Whoa... Although I see your point, in the case of my P99, as opposed to my Sig 226, I can and do consistently shoot very well on that first long action or DA shot... I have been very impressed with it, so much so, I often uncock it just to shoot it in the DA mode... Your generalization does not fit the profile of my personal shooting experience with the P99. In fact just today I burnt 200 rounds practicing slow double taps so half the rounds I shot were from the DA position. I did just as good on the first shot as I did on the follow up in the SA mode. It's actually one of the reasons I like the P99...

Second, I've been in a stressful situation (see my profile) and used my Sig 226 for defense and let my tell you, I never noticed the difference between the heavy DA pull and the very light SA trigger on the 226... I had, uh, other things going through my mind... In fact, I never felt the bullet that went through my shoulder prior to me returning fire... No, when that adrenaline kicks in, you don't notice the little things... Your advice on "hitting the range and hit it often" is spot on however!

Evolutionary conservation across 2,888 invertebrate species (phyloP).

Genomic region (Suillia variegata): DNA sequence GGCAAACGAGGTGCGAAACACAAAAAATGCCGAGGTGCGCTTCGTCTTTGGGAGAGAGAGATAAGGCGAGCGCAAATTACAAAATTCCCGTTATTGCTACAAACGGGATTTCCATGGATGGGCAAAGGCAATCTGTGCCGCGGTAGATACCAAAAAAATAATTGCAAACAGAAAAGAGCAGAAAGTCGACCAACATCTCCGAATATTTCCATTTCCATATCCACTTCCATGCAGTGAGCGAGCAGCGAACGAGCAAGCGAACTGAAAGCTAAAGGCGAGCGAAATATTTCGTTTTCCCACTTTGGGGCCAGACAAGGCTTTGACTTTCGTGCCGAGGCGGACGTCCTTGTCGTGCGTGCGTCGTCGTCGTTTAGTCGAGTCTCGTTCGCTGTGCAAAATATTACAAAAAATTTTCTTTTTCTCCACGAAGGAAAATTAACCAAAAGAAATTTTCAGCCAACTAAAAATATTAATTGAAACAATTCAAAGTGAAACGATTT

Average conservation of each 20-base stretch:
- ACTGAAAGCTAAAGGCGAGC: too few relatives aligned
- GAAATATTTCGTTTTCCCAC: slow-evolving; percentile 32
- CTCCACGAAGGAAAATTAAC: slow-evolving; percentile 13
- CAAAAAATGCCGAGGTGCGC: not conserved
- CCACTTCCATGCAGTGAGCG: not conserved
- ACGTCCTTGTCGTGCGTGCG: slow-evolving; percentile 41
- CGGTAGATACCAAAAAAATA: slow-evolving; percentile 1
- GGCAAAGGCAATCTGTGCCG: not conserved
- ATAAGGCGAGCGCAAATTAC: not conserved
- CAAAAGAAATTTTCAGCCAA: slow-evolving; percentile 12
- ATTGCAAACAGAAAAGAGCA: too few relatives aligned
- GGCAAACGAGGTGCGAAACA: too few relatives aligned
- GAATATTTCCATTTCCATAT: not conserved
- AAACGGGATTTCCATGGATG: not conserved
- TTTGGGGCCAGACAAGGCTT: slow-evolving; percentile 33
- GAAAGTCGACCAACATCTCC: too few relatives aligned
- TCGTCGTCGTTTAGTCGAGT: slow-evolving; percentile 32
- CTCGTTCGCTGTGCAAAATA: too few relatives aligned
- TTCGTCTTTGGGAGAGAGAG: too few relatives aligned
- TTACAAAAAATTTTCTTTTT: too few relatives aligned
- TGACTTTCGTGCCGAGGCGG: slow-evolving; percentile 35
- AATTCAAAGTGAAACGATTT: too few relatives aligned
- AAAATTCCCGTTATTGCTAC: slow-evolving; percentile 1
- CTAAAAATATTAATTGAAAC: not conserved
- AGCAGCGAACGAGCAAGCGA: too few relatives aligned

Teach your body for when your mind doesn't have time to think...
 

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[b said:
Quote[/b] (KorbanD @ April 08 2006,4:00)]Wait, before I head down that road, let me start off by saying that the QA and AS are both technically double-action only, not SA/DA like some people think.